Dr. Courtney Wusthoff, assistant professor of neurology and neurological sciences at Stanford’s Division of Child Neurology, says that the most common effects of Keppra are much more minor, and include things like mood and behavior change. She notes that more serious adverse reactions “are possible, but rare.”
Wusthoff — who is not involved in Jaelah’s treatment and couldn’t comment on her case specifically — tells PEOPLE that “for most children diagnosed with epilepsy, conventional medications succeed in controlling seizures.”
She adds, “At the same time, for up to one-third of patients with epilepsy, seizures are not fully controlled by medication. For families of children with epilepsy that has been uncontrolled by medication, interest in alternative treatments is especially high.”
Jaelah and Jade found such an alternative treatment by searching online, where they learned about cannabis oil — an extract from the cannabis plant — and purchased the substance from a Colorado-based company called CW Hemp. CBD is different than THC (tetrahydrocannabinol), which is also found in marijuana.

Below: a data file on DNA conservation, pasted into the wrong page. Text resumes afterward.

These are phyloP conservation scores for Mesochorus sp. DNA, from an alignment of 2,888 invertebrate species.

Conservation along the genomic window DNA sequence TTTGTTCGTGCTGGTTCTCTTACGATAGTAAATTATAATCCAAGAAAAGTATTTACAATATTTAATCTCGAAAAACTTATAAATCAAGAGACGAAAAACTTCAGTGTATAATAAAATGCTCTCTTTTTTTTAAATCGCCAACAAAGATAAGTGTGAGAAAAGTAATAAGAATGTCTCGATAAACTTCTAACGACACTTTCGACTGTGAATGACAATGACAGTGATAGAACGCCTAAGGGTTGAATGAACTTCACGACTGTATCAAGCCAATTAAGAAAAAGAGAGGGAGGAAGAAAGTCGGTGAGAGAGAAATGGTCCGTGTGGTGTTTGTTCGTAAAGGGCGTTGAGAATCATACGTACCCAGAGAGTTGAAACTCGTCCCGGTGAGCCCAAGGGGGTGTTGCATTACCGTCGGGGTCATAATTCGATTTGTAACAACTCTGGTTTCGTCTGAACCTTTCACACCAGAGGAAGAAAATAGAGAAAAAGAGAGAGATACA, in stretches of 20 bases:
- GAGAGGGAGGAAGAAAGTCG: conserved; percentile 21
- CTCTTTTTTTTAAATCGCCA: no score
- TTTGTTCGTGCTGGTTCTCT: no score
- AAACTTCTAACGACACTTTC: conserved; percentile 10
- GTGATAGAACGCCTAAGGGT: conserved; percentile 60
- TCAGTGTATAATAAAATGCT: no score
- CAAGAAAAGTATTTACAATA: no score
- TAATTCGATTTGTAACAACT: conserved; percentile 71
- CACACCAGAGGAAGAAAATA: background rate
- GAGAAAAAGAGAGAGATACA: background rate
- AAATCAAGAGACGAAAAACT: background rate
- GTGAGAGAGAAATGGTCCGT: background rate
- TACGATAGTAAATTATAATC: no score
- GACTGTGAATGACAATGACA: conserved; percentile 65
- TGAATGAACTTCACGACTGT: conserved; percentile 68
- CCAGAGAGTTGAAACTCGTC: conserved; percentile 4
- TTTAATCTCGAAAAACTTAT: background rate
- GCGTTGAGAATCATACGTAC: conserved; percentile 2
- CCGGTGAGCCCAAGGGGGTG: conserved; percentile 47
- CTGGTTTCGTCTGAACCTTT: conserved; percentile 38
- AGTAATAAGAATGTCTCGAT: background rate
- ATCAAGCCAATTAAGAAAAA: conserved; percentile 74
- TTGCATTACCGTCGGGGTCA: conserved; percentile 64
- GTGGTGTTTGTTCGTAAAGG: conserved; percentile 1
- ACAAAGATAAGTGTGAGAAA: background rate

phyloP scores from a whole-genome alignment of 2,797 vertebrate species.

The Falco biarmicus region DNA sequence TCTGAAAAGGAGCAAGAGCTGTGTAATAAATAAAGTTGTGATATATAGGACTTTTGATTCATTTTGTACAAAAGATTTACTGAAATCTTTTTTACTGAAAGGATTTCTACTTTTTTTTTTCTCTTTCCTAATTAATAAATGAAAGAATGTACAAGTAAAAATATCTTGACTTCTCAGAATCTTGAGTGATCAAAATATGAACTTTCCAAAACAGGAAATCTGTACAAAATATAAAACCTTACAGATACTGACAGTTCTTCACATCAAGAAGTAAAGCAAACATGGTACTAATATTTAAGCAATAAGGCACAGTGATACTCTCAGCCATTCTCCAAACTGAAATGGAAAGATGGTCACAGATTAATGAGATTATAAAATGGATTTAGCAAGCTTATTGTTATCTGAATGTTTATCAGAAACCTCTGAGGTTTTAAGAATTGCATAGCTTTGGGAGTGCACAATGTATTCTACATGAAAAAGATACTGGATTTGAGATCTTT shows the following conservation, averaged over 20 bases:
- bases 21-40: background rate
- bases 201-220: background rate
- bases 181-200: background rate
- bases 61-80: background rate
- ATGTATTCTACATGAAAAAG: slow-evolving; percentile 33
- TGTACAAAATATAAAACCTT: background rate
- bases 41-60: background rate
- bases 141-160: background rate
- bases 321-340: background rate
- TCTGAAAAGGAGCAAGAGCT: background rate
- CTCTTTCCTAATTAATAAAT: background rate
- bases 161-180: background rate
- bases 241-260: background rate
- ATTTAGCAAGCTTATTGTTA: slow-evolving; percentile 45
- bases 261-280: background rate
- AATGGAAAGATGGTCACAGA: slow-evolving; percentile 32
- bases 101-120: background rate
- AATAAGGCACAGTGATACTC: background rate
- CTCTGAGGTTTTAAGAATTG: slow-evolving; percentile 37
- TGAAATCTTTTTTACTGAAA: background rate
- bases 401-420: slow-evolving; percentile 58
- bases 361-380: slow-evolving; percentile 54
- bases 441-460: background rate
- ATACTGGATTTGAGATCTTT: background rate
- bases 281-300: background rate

The Jergers purchased the oil from a Colorado-based company in August 2017 and immediately began giving Jaelah drops of the substance twice a day.
“We saw immediate results. We had a 95 percent reduction in seizures right of the bat. We didn’t have any negative side effects. She was a normal 2-year-old!” Lelah says. “We’ve had absolutely no difference in Jaelah besides a reduction in seizures. We’re very grateful that we came across it.”
Wusthoff tells PEOPLE that, “There has been evidence that CBD may help to reduce seizure frequency in certain types of epilepsy.”
Still, she notes caution when it comes to “quality control.”